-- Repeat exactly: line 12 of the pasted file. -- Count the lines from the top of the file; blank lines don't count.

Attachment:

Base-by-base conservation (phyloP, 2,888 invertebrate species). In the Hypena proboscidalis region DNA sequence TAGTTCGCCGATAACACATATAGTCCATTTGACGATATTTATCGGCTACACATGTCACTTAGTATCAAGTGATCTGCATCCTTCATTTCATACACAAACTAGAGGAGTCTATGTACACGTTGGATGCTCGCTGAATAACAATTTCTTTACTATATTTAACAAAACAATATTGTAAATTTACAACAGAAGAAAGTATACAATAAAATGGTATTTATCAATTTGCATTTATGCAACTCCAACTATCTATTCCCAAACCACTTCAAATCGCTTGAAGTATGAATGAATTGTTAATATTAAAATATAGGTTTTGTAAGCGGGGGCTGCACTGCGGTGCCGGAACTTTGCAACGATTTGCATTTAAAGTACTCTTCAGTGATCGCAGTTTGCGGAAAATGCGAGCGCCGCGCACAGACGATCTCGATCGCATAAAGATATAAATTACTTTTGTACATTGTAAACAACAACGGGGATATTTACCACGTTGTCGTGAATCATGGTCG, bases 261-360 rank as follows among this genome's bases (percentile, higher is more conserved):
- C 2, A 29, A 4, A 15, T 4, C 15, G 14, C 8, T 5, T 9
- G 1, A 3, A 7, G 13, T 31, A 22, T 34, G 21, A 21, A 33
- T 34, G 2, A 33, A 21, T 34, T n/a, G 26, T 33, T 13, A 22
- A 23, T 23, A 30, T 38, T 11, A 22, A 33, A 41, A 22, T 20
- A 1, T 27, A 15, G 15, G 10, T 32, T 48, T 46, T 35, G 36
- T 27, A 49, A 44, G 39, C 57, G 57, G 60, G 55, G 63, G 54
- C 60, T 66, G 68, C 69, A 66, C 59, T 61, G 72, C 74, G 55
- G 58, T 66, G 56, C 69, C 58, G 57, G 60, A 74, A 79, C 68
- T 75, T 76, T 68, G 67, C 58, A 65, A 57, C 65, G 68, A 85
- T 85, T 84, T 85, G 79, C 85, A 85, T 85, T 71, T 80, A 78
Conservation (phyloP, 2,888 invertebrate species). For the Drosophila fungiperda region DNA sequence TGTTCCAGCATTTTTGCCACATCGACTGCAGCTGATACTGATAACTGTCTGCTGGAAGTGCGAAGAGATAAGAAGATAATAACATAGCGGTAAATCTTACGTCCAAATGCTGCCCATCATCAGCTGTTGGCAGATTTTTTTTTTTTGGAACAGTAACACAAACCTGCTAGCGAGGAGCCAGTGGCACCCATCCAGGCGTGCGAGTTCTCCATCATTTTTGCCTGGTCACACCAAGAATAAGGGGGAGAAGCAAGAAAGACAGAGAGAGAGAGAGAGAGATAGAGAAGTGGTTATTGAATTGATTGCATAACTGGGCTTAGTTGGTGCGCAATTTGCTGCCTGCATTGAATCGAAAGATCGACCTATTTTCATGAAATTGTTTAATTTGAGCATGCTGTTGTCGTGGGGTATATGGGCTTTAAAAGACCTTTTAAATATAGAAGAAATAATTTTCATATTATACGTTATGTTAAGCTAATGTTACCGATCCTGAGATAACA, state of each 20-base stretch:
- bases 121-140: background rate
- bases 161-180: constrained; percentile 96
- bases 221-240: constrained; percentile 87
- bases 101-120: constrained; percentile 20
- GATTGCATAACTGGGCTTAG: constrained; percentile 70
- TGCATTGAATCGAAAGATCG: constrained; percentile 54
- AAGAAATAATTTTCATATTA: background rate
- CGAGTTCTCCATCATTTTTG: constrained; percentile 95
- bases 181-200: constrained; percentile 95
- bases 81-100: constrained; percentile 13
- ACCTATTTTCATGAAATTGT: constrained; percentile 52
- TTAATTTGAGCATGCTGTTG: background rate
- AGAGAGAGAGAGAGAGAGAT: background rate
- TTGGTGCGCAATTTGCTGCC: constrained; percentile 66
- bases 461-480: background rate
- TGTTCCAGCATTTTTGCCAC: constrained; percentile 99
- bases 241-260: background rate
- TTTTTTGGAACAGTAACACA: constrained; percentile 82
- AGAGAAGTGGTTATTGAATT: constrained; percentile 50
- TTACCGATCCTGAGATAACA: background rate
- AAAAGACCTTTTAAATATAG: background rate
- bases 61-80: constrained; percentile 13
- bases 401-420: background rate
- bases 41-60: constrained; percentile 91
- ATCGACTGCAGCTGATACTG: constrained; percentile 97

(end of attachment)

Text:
Conservation (phyloP, 2,888 invertebrate species). For the Drosophila fungiperda region DNA sequence TGTTCCAGCATTTTTGCCACATCGACTGCAGCTGATACTGATAACTGTCTGCTGGAAGTGCGAAGAGATAAGAAGATAATAACATAGCGGTAAATCTTACGTCCAAATGCTGCCCATCATCAGCTGTTGGCAGATTTTTTTTTTTTGGAACAGTAACACAAACCTGCTAGCGAGGAGCCAGTGGCACCCATCCAGGCGTGCGAGTTCTCCATCATTTTTGCCTGGTCACACCAAGAATAAGGGGGAGAAGCAAGAAAGACAGAGAGAGAGAGAGAGAGATAGAGAAGTGGTTATTGAATTGATTGCATAACTGGGCTTAGTTGGTGCGCAATTTGCTGCCTGCATTGAATCGAAAGATCGACCTATTTTCATGAAATTGTTTAATTTGAGCATGCTGTTGTCGTGGGGTATATGGGCTTTAAAAGACCTTTTAAATATAGAAGAAATAATTTTCATATTATACGTTATGTTAAGCTAATGTTACCGATCCTGAGATAACA, state of each 20-base stretch: